Talkin’ ‘bout a revolution.


QPAC, Lyric Theatre

January 7 – April 2

‘The world will never be the same’, the opening number of “Hamilton” notes in its lyrics, with reference to the political heights to be reached beyond the hard early life of ambitious immigrant orphan Alexander Hamilton. It’s quite a meatheatrical moment given the juggernaut success and prestige of the 2015 megahit musical which has (amongst others) won 11 Tonys, a Pulitzer, a Grammy and seven Olivier Awards, and been described by The New York Times as a “theatrical landmark [that has] transformed theatre and the way we think about history.” And when “Hamilton” opens in Brisbane, it is, therefore, to an electric mix of anticipation (of those lucky enough to have experienced seeing the phenomenon on stage before) and expectation (from those in wonder of it the hype is merited). Within even the opening minutes, its seems that everyone’s feelings are validated, when “What’s your name son?” “Alexander Hamilton” sees the crowd go crazy.

The biographical sung-and-rapped-through musical is a cult hit despite its niche subject matter; American composer and actor Lin-Manuel Miranda’s book, music and lyrics bring historian Ron Chernow’s biography of Alexander Hamilton to life to tell the unlikely story of the poor immigrant’s rise to be one of the Founding Fathers of America, George Washington’s right-hand man, and the first Secretary of the Treasury. The almost three-hour long show covers a lot as it takes us through the American Revolution and the political upheaval of the birth of a new nation, while also focusing on Hamilton’s personal life and marriage to Eliza Schuyler.

There are a lot of moving parts that contribute to the overall exactness of the show’s every element, including a symbolic stage revolve which is used to create some memorable metaphoric imagery. And viewing the show again, particularly a different production, allows opportunity to notice and appreciate the intricacies of its many small details such as the impressionistic choreography that surrounds the central action in a blur of movement and dance, including the chorus line accompaniment and track of a bullet’s path in Act One’s foreshadowing illustration of the ‘Ten Dual Commandments’ and the stylised battle movements within the explosive, aesthetically-charged full company ‘Yorktown (The World Turned Upside Down)’ number in which Hamilton meets up with Lafayette (Victory Ndukwe) determined not to throw away his shot to take down the British.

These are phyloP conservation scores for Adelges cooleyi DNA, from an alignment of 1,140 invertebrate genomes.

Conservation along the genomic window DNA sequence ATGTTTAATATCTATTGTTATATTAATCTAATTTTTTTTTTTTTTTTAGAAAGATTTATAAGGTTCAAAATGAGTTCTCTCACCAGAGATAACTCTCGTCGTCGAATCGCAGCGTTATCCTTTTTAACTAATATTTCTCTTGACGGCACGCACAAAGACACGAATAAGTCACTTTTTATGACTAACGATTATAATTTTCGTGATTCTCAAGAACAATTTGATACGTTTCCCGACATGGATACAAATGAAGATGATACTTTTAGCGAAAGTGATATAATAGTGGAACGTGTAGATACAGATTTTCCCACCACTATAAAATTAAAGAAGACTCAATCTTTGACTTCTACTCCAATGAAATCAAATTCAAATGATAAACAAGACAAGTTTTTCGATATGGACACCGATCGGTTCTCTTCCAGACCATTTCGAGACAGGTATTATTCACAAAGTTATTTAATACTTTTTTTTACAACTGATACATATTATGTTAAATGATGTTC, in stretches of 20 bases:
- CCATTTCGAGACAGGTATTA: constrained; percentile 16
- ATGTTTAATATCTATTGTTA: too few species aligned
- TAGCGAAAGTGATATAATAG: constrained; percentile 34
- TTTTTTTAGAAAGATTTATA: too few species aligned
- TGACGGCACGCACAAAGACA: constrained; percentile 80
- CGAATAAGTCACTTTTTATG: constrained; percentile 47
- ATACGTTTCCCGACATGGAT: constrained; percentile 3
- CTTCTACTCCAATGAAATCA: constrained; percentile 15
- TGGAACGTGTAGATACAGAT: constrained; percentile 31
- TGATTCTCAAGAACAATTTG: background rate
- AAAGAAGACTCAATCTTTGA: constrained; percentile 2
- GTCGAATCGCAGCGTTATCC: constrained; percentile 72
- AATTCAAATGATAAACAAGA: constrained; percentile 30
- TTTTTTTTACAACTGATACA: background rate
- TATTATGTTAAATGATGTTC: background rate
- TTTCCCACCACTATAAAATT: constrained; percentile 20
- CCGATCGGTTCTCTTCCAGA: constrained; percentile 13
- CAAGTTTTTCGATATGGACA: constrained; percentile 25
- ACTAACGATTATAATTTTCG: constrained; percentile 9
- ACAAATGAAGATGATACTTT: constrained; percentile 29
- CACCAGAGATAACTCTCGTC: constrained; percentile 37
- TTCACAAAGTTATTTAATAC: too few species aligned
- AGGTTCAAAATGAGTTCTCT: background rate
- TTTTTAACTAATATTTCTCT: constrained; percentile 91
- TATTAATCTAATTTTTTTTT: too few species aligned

The polished cast is engaging throughout. Brent Hill is all pompous regalia as King George, also bringing a bit of vengeance to the sing-songy message from the king, ‘You’ll Be Back’. His comic timing is perfect also in ‘What Comes Next’, soon after the victory at Yorktown, when he asks the rebels how they will succeed in governing on their own. Ndukwe is both an energetic Marquis de Lafayette and a flamboyant Thomas Jefferson, just returned from France at the start of Act Two to take up his newfound position as Secretary of State. And he makes Lafayette’s high-energy ‘Guns and Ships’ fast-paced rap (the fastest song in the fastest-paced musical theatre production of all time) look barely like a mouthful at all.  

Akina Edmonds’ Angelica Schuyler (sister-in-law to Hamilton) is feistily feminist both in her introductory, innocent ‘The Schuyler Sisters’ and later ‘Satisfied’ in which she both revels her character’s unrequited feelings of love for the titular hero (in heart-tugging lyrics which weave in and out of Angelica’s toast at her sister’s wedding) and establishes herself as his intellectual equal in lightning-fast rap. As antagonist Aaron Burr, Callan Purcell is cheekily flirtatious with Angelica, but, in contrast to Hamilton, cautious and then resentful in his desire to be in ‘The Room Where It Happens’. Not only are his vocals superb in the relatable ‘Wait For It’, but, in the most typically-musical number of the show, ‘The Room Where It Happens’, when he breaks loose in villainy, he reminders us of why we love to hate Burr.